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Vision

 

To be the Senator that leads the effort in the reformation of the institution of the U.S. Senate as a citadel of law, order, integrity and of liberty.

 

Mission

 

To uphold the U.S. Constitution, with respect to making decisions that are for the betterment of the overall lives of American citizens, while at the same time begin to permanently dismantle systemic and structural racism at the highest level of government and to restore the United States’ reputation as a solid world leader.

HERE IS WHAT I'M FIGHTING FOR IN MY STATE AND ON THE FEDERAL LEVEL

Housing Issues

        Living in satisfactory housing conditions is one of the most important aspects of people's lives. Housing is

essential to meet basic needs such as shelter.  However, it is not just a question of having a roof over your head.

        Housing is definitely much more than that.  It should offer a place to sleep and rest where people feel safe,

have privacy and personal space.  It should be a place where they can raise a family. All of these elements help make a house a home.  The problem question is whether people can afford adequate housing or not.

        In addition, housing costs take up a large share of the household budget and it represents the largest single expenditure for many individuals and families.  By the time you add up elements such as rent, gas, electricity, water, furniture and repairs, the budget for the month is almost depleted.  This is the case with many Americans that are living while earning a low income, fixed income and/or are living in poverty.  This includes military veterans, senior and homeless citizens.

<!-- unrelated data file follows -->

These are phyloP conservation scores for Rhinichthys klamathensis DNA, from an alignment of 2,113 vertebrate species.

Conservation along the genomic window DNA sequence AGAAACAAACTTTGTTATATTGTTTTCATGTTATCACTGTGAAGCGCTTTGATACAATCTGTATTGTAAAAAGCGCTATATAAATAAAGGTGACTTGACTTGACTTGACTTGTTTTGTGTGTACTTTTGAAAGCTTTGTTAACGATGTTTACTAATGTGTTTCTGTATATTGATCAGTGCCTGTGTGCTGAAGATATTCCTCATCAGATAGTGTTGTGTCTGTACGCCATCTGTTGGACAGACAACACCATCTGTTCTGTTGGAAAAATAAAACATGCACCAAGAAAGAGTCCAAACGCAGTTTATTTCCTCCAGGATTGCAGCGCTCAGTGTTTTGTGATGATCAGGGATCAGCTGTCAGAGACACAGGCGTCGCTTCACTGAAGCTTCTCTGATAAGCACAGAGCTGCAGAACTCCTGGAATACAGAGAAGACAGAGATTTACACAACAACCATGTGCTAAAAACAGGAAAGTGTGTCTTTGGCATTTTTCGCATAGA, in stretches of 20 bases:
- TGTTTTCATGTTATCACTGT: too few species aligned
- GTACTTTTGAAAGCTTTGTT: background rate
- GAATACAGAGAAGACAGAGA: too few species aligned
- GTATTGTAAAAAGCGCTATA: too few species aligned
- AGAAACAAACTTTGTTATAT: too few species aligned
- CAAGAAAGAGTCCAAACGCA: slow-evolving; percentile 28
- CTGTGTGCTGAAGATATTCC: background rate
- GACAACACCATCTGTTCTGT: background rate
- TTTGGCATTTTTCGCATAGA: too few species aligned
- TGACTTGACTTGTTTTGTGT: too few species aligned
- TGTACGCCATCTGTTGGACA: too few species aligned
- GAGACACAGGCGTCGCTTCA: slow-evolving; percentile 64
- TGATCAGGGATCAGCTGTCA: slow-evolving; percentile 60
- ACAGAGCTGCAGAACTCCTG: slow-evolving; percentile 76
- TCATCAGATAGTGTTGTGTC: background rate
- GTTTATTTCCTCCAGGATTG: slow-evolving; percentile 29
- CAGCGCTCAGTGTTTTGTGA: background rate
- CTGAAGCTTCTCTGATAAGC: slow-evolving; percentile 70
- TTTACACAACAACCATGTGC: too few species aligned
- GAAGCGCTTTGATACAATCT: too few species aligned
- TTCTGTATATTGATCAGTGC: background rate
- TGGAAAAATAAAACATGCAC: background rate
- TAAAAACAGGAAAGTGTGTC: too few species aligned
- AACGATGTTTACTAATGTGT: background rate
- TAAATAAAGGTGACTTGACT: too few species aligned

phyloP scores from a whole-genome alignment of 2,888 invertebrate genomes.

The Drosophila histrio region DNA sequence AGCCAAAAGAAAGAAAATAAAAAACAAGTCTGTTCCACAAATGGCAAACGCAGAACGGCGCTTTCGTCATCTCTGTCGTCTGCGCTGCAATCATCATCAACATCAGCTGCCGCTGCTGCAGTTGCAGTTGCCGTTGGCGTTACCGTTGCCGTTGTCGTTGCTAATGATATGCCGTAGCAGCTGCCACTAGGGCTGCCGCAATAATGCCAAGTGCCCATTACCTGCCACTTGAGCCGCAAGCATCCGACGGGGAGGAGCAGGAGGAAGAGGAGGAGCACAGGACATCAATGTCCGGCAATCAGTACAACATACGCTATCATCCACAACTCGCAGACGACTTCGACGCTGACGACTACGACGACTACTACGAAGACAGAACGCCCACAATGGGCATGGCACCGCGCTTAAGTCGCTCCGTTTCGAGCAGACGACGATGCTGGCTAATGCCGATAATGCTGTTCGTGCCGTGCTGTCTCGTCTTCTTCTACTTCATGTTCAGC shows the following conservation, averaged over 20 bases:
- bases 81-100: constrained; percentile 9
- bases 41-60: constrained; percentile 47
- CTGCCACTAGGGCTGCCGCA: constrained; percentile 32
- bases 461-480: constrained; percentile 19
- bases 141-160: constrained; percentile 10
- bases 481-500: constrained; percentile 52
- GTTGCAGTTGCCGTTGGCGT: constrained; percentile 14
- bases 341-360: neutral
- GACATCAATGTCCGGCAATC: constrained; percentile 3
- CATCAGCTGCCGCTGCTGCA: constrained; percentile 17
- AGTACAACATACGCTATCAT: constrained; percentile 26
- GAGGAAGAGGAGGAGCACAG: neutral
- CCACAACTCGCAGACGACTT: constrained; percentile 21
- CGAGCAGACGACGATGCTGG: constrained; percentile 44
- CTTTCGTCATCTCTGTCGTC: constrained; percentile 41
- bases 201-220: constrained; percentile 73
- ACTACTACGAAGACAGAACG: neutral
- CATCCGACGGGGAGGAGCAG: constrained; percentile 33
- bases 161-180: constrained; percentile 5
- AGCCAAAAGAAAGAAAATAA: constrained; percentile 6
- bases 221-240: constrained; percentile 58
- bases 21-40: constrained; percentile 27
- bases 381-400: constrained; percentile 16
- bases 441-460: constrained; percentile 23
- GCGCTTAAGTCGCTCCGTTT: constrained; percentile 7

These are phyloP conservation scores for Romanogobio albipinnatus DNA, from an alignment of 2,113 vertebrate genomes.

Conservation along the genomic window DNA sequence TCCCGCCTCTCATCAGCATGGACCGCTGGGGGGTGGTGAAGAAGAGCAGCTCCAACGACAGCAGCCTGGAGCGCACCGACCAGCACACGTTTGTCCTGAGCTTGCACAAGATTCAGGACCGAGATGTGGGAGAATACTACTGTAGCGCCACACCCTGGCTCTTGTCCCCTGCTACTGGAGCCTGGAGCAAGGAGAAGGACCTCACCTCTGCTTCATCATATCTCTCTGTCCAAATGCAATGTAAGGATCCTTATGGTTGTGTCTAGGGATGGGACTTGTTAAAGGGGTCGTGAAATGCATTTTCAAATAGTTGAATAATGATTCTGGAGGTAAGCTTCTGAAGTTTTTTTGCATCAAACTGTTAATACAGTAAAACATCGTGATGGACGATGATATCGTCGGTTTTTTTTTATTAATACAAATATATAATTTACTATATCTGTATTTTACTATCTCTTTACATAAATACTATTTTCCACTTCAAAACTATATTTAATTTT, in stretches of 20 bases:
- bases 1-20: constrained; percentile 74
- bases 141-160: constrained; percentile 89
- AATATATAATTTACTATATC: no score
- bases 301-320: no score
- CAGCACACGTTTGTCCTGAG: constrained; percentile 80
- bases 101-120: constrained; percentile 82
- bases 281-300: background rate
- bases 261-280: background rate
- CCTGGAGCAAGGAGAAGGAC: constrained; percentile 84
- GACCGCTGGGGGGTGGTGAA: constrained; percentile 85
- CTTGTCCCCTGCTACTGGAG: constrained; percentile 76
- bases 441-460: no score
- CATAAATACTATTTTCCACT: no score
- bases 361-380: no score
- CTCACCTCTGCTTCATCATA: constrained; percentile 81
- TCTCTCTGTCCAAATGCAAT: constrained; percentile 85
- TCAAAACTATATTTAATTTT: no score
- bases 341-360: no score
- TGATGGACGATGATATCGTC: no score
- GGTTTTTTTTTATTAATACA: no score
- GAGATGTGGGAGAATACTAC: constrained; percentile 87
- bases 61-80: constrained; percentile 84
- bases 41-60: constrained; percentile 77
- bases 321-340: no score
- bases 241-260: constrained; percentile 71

I’M A CRUSADER FOR THE HOMELESS!

 

        On June 4, 2009, I fell victim to the economic recession and became homeless.  My unemployment insurance had expired.  My oldest daughter was accepted into Morgan State University but I had to pay her fees for room and board and purchase books.  I took the rent money for the month of June and paid all of her fees plus incidentals.  I had just graduated from Howard University with a Master’s Degree and was unable to find decent employment.  Almost all of the employers that I interviewed with wanted/offered to take advantage of me by suggesting that I perform work duties equivalent to that of a federal government GS-12/13 employee for less than $45,000 annually.  This was totally insane.  Unfortunately, it was the “season of the employers” and if I wanted to be employed, I was forced to take whatever positions I could possibly get.  Also, the competition for jobs was so huge that, in many cases, other candidates that agreed to work for far less wages were chosen over me.  Nevertheless, I took any menial paying job that I could get.  I was homeless for approximately two years.

 

HUD Definition of Homelessness Under the HEARTH Act of 2009:

 

- “an individual or family who has a primary nighttime residence that is a room in a hotel or motel and where they lack the resources necessary to reside there for more than 14 days, who has no subsequent residence identified; and lacks the resources or support networks needed to obtain other permanent housing;” (see HEARTH Act)